TransAtlantic, Colum McCann, Random House Inc, 2013, 262 pp
Part family saga, part historical fiction, and a big love song to Ireland, TransAtlantic is an emotional journey of a novel. Interwoven with the lives of four women are tales of historical figures.
Lily, a housemaid who escaped the Irish Potato Famine in 1845, was inspired to find freedom in the United States by Frederick Douglass when he visited Dublin. Lily's daughter Emily, a journalist, eventually sailed for Britain with her female offspring, Lottie, after covering the first transatlantic flight made by Jack Alcock and Teddy Brown. Lottie settled in Belfast with her English husband and in later years met ex-senator George Mitchell, sent by President Clinton to help broker the Belfast Peace Agreement. Lottie's daughter Hannah lived through and suffered during The Troubles and ends the matrilineal line in true 21st century style.
Perhaps I shouldn't have made the above paragraph so orderly because Colum McCann's story does not fall out in linear fashion. Much of the pleasure found in this novel is due to the way he structured the tale. He opens in 1919 with the transatlantic flight, establishing an imagery of ocean crossings that plays throughout, then shoots back to 1845 and Frederick Douglass.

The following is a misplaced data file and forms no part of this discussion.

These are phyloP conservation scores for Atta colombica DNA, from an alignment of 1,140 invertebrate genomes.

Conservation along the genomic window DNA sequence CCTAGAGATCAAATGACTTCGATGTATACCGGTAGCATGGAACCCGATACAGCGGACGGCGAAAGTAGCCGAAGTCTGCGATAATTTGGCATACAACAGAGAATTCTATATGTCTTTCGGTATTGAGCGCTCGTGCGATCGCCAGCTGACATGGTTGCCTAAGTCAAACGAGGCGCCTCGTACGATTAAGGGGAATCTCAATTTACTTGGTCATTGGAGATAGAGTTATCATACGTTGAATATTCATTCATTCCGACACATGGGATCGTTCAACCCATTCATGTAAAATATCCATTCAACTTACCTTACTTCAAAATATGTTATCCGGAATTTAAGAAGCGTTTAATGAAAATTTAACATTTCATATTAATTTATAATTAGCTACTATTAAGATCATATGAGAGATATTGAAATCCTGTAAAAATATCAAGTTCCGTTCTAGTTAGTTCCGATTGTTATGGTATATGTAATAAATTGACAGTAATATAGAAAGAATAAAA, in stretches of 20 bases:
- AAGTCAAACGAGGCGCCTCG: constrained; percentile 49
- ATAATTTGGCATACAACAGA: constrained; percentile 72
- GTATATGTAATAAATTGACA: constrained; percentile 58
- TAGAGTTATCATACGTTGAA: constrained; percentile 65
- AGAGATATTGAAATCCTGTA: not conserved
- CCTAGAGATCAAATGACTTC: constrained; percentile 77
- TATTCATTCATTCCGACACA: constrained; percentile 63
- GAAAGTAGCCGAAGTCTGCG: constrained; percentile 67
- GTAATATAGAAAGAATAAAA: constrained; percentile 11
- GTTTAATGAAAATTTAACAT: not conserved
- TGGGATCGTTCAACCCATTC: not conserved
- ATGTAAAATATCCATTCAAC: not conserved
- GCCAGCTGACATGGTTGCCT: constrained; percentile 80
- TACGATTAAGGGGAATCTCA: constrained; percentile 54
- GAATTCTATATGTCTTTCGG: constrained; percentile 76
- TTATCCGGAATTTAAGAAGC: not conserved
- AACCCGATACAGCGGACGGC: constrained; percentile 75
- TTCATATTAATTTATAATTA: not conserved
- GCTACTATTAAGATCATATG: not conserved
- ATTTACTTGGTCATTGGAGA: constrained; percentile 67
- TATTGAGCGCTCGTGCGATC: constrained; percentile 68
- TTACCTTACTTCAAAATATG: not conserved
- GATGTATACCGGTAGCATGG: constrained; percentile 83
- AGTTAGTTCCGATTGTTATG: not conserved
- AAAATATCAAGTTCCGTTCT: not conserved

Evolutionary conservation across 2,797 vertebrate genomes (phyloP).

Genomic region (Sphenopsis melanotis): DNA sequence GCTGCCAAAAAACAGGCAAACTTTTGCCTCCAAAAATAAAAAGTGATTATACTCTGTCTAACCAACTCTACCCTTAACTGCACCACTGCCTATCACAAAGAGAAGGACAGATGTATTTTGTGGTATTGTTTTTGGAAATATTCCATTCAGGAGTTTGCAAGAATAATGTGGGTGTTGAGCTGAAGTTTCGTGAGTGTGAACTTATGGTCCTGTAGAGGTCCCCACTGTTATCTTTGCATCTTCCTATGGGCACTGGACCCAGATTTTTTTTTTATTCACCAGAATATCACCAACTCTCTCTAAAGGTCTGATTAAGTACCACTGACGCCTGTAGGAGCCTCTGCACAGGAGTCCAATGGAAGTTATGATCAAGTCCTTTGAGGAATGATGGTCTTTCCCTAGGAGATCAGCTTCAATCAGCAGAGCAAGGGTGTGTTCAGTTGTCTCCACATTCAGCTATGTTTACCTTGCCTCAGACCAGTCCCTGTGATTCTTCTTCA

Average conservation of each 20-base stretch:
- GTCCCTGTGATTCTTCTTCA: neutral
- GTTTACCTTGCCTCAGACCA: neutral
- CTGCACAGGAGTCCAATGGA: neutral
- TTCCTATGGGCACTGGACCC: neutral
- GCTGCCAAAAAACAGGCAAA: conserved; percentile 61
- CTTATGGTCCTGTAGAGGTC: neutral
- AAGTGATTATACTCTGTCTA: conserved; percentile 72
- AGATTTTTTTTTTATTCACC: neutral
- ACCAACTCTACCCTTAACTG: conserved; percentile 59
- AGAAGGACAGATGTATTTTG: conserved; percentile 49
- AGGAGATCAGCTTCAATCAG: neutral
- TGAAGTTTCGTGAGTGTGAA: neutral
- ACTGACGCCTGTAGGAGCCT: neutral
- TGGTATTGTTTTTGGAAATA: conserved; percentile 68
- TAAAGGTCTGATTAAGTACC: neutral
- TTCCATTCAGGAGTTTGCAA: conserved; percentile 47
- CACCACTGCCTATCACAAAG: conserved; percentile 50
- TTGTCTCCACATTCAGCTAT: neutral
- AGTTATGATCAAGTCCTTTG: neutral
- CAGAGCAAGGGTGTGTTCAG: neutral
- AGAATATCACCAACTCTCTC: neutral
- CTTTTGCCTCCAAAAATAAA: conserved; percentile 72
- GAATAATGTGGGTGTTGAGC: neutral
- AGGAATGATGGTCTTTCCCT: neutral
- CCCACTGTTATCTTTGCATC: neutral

Lily Duggan sets the tone for the four women: feisty and tough with endless reserves of courage. These women are ancient Celtic goddesses reincarnated into roles of the last century and a half. The whole thing is like a rock ballad from the acoustic intro through heartfelt verses to power chord choruses that build to the climax and final fadeout.
I first fell in love with Colum McCann when I read Dancer, his fictional tribute to Rudolf Nureyev. History, tragedy, and passion lived in the dancer's very veins. He suffered it all, danced it, reveled in it. TransAtlantic is a full 75 pages shorter yet encompasses at least eight fully developed characters as it touches on several major historical events. An economy of prose, shorn of any unnecessary verbiage, brings each character to life and shows the impact of history on the people who live through it.
The story grows, the intensity ebbs and falls but never fades. Facts and locations and episodes bloom into emotional significance. Is it an Irish thing? By the end, I felt I was floating in eternity, feeling the never-ending influence on the present of what has come before even as our lives flow into and create what will be the future.
For the epigraph, McCann quotes Uruguayan writer Eduardo Galeano. "No history is mute. No matter how much they own it, break it, and lie about it, human history refuses to shut its mouth. Despite deafness and ignorance, the time that was continues to tick inside the time that is." Not an Irish thing, a literary thing.
(TransAtlantic is available in various formats by order from Once Upon A Time Bookstore.)